Council of Scientific and Industrial Research (CSIR) celebrated its 70th Foundation Day on September 26, 2012. Prime Minister Dr Manmohan Singh in his address at the CSIR Foundation Day function complimented the Council on its unique attempt to make healthcare affordable by exploiting the power of open source drug discovery. “As a concept, this is a global first and the world has turned from skepticism to partnership. After India embraced globalization, introduced economic reforms and joined the WTO, CSIR quickly emerged as the flag bearer of the Intellectual Property movement in our country and became the single largest holder of US and European patents. The Council, in recent years, has also become a world leader in specific domains of biotechnology and recombinant DNA products,” said Dr Manmohan Singh.
There is no doubt that CSIR has been at the forefront of creating indigenous capacity and enabling India's industrial development. However, very little was known about its tryst with Intellectual Property (IP), especially on details related to the status of patents, the success story of licensing, the royalty income, etc. Vayalar Ravi, Minister of Science & Technology and Earth Sciences and Vice President, CSIR on the occasion revealed a few interesting details. “CSIR is granted 90 percent of US patents granted to any Indian publicly funded R&D organization. About 9 percent of its patents are licensed-a number which is above the global average. Amongst its peers in the publicly-funded research organizations in the world, CSIR is a leader in terms of filing and securing patents worldwide. Major industry houses of India and innumerable MSMEs have benefited from CSIR. The scientific staff of CSIR only constitute about 3-4 percent of India's scientific manpower but they contribute to 11 percent of India's scientific outputs,” said Ravi.
Prashant Reddy, who is working towards a LLM degree in Law, Science and Technology at Stanford Law School, informs me that more than 400 patents have been licensed over the last 10 years. It may be noted that Reddy has followed up with CSIR for almost six months through RTI applications, appeals and reminders, to get more details on the patents. CSIR finally provided him with a comprehensive, lab-wise, list of all the patents that it has licensed in the last 10 years this August.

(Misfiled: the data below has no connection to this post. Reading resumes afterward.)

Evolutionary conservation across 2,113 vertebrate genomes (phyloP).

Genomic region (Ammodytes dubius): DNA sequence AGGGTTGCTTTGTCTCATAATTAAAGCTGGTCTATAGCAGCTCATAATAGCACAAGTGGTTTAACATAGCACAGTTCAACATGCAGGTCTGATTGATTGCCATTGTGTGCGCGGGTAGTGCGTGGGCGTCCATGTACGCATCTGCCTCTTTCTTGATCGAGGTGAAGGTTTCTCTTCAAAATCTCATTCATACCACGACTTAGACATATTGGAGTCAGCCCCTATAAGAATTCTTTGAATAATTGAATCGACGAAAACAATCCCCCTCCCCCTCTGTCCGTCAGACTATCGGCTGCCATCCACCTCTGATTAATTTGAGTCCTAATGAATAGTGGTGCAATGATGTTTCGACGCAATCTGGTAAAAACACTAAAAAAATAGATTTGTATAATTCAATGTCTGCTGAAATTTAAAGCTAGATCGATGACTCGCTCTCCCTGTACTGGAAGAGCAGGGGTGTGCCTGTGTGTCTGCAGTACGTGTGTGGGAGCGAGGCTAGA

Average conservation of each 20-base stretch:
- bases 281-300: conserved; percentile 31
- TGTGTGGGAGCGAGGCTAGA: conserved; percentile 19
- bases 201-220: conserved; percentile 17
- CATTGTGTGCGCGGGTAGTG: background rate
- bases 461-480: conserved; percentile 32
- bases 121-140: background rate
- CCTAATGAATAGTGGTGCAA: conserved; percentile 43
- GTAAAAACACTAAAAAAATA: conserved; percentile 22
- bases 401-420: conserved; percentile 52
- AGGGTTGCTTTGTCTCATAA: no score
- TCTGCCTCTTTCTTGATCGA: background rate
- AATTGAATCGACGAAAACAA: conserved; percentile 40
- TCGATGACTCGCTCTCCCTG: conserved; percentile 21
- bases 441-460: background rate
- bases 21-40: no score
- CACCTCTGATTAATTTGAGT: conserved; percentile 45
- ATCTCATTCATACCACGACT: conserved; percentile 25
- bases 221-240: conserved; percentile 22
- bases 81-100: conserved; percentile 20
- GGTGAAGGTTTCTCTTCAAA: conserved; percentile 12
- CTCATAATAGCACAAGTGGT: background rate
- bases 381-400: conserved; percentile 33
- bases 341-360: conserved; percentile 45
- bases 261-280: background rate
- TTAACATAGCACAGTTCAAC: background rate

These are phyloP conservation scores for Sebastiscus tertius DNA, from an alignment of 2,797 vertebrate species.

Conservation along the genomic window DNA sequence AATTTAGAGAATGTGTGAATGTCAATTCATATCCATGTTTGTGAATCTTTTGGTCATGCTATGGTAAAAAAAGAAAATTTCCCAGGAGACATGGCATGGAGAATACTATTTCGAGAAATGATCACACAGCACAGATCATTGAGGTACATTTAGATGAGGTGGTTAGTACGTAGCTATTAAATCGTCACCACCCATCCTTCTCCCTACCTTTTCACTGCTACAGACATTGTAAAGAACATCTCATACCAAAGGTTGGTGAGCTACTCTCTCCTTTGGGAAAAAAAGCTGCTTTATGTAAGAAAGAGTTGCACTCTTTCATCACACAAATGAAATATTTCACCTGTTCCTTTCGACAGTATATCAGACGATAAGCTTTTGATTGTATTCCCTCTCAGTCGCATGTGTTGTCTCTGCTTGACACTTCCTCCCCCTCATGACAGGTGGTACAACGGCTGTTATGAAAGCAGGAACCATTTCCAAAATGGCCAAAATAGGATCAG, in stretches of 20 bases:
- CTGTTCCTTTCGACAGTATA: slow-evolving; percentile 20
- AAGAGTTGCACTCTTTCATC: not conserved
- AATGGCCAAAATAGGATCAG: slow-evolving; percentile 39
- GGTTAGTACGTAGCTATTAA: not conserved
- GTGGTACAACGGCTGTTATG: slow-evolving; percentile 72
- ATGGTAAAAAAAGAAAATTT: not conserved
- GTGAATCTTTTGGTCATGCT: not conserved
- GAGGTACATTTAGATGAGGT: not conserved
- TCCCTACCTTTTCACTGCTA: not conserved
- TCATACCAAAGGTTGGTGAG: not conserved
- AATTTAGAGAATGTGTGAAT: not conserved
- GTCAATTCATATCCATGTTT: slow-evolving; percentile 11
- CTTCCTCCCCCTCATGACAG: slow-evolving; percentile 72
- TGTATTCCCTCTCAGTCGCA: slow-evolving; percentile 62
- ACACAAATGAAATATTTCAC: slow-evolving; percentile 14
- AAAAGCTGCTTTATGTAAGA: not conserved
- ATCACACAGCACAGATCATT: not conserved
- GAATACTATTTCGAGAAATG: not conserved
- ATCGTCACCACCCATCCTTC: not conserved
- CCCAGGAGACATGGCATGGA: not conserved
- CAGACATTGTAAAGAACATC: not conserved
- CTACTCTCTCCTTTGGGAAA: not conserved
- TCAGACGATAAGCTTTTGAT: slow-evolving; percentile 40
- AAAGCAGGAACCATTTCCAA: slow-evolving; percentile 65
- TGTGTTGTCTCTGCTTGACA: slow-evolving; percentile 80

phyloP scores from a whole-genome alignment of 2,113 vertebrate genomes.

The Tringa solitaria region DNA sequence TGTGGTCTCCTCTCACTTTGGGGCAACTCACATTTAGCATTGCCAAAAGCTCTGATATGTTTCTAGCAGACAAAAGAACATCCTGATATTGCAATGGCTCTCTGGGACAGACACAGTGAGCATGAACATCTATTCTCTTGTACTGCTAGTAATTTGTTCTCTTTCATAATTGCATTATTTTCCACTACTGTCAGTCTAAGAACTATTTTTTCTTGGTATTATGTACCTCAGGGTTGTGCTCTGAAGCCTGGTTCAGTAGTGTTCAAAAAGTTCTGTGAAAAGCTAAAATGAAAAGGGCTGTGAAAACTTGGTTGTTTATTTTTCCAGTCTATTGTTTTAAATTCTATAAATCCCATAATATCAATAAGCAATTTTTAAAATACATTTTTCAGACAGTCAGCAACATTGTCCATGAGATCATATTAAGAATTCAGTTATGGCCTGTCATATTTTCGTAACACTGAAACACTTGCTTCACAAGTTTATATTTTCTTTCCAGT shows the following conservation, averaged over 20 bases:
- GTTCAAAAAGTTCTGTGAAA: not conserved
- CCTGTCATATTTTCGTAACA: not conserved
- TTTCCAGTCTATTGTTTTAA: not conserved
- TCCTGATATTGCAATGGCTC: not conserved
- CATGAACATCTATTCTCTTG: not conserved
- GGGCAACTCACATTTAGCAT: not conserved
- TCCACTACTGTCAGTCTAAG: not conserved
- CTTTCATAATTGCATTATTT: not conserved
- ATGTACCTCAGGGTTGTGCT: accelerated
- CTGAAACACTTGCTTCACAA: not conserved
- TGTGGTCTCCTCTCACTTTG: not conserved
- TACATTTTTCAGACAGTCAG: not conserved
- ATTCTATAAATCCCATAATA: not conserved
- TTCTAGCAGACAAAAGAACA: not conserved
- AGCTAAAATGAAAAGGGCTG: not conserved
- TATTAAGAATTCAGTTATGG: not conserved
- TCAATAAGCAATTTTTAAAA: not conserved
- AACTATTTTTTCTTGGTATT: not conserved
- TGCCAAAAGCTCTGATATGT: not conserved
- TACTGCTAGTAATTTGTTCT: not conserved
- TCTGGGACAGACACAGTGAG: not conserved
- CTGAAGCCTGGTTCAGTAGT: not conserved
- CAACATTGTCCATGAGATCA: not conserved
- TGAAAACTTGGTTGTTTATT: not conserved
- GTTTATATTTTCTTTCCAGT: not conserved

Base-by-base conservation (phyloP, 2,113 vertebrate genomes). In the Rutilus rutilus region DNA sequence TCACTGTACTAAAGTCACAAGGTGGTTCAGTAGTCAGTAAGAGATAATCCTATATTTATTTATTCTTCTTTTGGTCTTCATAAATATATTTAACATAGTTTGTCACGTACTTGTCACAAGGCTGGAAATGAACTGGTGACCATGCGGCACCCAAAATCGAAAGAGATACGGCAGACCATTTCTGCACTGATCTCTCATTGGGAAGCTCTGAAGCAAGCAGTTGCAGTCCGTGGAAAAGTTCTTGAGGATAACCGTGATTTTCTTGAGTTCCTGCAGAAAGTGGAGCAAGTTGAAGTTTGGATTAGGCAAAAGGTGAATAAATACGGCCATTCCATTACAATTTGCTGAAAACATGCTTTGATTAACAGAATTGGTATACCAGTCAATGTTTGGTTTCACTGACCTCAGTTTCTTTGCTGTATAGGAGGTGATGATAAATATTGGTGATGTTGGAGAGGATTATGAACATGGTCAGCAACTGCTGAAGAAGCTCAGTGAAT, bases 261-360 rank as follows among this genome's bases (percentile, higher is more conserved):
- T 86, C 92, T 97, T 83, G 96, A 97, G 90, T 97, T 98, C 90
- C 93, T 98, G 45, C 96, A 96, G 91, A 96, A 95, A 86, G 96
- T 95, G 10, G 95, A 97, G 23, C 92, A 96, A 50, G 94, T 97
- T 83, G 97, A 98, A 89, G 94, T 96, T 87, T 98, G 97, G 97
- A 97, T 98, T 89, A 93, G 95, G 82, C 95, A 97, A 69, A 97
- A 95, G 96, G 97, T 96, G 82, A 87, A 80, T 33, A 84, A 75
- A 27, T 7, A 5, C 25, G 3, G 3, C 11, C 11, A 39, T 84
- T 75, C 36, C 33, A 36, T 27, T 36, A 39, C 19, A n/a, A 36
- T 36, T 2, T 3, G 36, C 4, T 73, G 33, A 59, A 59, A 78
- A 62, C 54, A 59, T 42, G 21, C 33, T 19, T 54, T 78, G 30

“The only information not provided was royalty figures. I'm glad to note that, contrary to popular opinion, CSIR has actually been quite successful in licensing its patents. It was a pleasant surprise to browse through the list of over 454 patent licensing deals,” said Prashant Reddy. The technologies licensed by CSIR labs spread across several areas including pharmaceutical inventions, medical diagnostics, water filtration, food technology, mining and construction technologies, and chemical technologies. These have been licensed to a diverse set of companies both in India and abroad. Some of the licensees in life sciences include Cadila Pharmaceuticals, Nicholas Piramal, Nostrum Pharmaceuticals, DRDO, USV Ltd, Tata Chemicals, Ranbaxy, Shreya Life Sciences, and Emcure Pharmaceuticals.
“The information disclosed in response to my RTI application reveals that CSIR does seem to have an active network to licence its patents. It would be interesting to study how CSIR has been marketing its patents so far. The only problem seems to be that there is little co-ordination at the national level since each CSIR lab seems to act in isolation from the larger CSIR network,” writes Reddy. CSIR clearly has great potential, provided its top leadership can get its act together.